Serena Williams, Francine Niyonsaba, Megan Thee Stallion, Michelle Obama. What do all of these Black women have in common? They all have been hypermasculinized by today’s society. 

Black women have been consistently hypermasculinized by society and the media. There has been a push back against these comments and narratives in recent years by the Black community. These comments are usually from men who are intimidated and or have been rejected by Black women.

Serena Williams, who is the greatest tennis player of all time, has been consistently harassed and berated for not being “feminine enough” because she is muscular and could compete competitively with any gender. 

Francine Niyonsaba, who is the second-highest ranked woman in the world for the 800-meter race, was disqualified for having too high natural testosterone levels in her system. Her options were to either have treatment to alter her hormones, compete in the men’s race, or run a longer race, like the 5000-meter race. 

There have been claims that women from African countries have higher levels of naturally occurring testosterone, however, there is not enough scientific evidence to back this claim up. These claims are stemming from the fact that most of the women who are identified for sex testing by athletics officials come from this region. This rule created by the World Athletics Association regulates the amount of naturally occurring testosterone levels in female athletes. This rule is rooted in anti-Black feminism and  Black transmisogyny, which is the intersection of transphobia and misogyny as experienced by trans women and transfeminine people. 

Dr. Candice Norcott, a licensed clinical psychologist, who focuses on gender-responsive, trauma-informed service delivery and adolescent mental health and wellness was invited to the Red Table Talk where she discusses why black women are hypermasculinized by society. She says that the reason that these comparisons to men and defeminization occur is that we do not fit the default mold, “the default for Black is Black men and the default for women and femininity is white women”. So because we do not fit in this default society begins to make us invisible. An example of this is when you get called the name of the only other Black girl in your class or in your workspace when you look nothing alike.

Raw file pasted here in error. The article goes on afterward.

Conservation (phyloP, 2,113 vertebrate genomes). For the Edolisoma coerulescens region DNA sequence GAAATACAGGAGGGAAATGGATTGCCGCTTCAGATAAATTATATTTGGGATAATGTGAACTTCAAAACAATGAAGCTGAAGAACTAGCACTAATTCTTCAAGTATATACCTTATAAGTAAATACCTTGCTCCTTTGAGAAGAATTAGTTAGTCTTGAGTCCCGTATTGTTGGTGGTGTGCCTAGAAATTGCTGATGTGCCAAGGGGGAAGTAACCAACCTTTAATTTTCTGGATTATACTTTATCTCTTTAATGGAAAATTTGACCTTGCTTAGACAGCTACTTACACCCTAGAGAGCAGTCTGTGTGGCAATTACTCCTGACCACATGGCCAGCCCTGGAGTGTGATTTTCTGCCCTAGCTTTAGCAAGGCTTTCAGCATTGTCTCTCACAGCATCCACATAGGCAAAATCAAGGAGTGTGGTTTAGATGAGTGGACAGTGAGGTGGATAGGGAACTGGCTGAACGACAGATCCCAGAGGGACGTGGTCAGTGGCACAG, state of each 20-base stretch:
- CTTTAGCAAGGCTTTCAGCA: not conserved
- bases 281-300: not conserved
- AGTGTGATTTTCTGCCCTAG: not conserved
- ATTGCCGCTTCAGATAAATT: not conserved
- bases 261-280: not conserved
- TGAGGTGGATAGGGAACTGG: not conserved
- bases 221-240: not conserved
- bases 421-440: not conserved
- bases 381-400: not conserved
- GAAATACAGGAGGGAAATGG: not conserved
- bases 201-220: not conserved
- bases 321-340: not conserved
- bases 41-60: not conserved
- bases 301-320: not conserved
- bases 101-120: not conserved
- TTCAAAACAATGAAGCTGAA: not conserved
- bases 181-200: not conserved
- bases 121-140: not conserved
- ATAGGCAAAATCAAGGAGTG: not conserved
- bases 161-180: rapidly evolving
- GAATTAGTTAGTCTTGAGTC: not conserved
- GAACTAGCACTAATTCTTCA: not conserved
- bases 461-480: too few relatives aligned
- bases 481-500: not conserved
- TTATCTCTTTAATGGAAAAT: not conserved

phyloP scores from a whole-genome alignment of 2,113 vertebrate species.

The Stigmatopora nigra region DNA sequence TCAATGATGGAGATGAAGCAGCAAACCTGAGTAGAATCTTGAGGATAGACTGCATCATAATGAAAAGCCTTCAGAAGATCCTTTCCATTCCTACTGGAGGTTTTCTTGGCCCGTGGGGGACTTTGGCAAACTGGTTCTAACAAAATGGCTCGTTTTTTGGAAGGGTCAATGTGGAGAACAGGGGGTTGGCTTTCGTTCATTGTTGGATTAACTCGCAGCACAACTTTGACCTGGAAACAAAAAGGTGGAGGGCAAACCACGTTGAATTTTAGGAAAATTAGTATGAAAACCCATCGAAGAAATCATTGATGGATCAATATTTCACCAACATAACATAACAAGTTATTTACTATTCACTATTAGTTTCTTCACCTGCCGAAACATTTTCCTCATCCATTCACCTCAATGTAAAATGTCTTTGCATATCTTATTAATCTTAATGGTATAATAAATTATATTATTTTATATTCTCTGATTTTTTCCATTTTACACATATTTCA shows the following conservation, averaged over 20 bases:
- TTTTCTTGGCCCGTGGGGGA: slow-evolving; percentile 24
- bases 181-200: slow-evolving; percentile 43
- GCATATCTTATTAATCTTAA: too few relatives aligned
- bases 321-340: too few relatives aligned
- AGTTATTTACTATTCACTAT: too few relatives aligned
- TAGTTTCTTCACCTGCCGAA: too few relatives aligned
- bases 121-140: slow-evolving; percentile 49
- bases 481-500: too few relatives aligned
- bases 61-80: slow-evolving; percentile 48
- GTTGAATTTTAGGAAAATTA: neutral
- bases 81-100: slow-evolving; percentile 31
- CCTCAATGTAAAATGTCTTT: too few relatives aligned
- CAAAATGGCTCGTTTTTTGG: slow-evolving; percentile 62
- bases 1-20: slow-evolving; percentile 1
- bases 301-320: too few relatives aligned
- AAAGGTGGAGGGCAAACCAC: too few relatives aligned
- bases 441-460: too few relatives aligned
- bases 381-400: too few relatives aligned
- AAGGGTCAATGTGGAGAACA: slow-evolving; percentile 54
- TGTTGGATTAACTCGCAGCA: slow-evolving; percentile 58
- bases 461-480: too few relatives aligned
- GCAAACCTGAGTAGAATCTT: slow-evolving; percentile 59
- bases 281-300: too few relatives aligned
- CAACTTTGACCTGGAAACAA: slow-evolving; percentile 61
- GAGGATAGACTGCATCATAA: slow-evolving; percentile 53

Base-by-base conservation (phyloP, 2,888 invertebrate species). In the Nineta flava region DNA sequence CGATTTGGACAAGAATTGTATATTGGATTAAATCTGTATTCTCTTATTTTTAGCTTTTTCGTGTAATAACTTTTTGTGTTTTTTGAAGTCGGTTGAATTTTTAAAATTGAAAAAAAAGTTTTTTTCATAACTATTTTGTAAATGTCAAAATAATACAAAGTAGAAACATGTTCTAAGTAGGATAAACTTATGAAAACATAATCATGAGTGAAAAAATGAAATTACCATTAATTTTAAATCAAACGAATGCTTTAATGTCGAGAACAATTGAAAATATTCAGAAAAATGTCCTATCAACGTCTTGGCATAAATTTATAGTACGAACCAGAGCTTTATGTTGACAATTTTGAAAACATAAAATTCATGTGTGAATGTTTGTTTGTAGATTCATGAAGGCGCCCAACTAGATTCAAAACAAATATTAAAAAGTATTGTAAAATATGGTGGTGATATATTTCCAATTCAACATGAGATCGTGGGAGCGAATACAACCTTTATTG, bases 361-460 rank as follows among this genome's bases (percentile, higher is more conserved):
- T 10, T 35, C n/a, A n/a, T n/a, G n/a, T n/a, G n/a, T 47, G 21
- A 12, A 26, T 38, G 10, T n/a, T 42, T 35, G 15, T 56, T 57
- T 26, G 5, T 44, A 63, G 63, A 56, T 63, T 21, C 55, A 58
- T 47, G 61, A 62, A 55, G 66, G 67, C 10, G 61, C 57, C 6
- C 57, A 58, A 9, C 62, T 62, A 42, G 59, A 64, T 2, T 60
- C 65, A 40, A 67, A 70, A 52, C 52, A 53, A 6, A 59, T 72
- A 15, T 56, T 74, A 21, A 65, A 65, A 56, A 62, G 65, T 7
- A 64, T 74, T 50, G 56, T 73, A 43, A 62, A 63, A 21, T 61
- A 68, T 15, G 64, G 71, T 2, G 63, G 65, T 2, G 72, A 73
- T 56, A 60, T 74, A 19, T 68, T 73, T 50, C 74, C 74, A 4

Throughout history, darker-skinned Black women have always been demonized and looked at as men, for the features that they have and the qualities that they embody. Black women have negatively been seen as strong, competitive, aggressive and loud, all qualities that society says that women should not have. Because our society has been and continues to be run by white men, their views have been systematically placed in our society. They believe that women should be the complete opposite of them in nature, meaning quiet, docile people, who they can control. It is our lack of proximity to whiteness that makes us “non-feminine.”

As subsets of gender and gender expression, femininity and masculinity are both social constructs. How society views and defines these concepts differ across cultures and across history. One large issue with society has when looking at these concepts is that they believe that sex, gender and gender expression are direct correlations of each other when that is not the case. 

People need to begin to really reflect on their intentions with their words and how they address and comment on Black women. Most complements made towards Black women, especially Dark skinned Black women are not complemented at all. They are rooted in colorism and racism. Some examples of this are, “I love me some dark chocolate”, “The darker the berry the sweeter the juice”, and “ You are pretty for a Black girl.” When talking about or talking to Black women, you should take a moment to think, am I comparing them to food? Am I talking about their hair in a negative manner? Do my comments perpetuate racist and colorist stereotypes? If they do, then stop and rethink what you have to say. It is not difficult to treat Black women with the respect that they deserve.

 Everyone, including the Black community (cough cough Black men), needs to do better.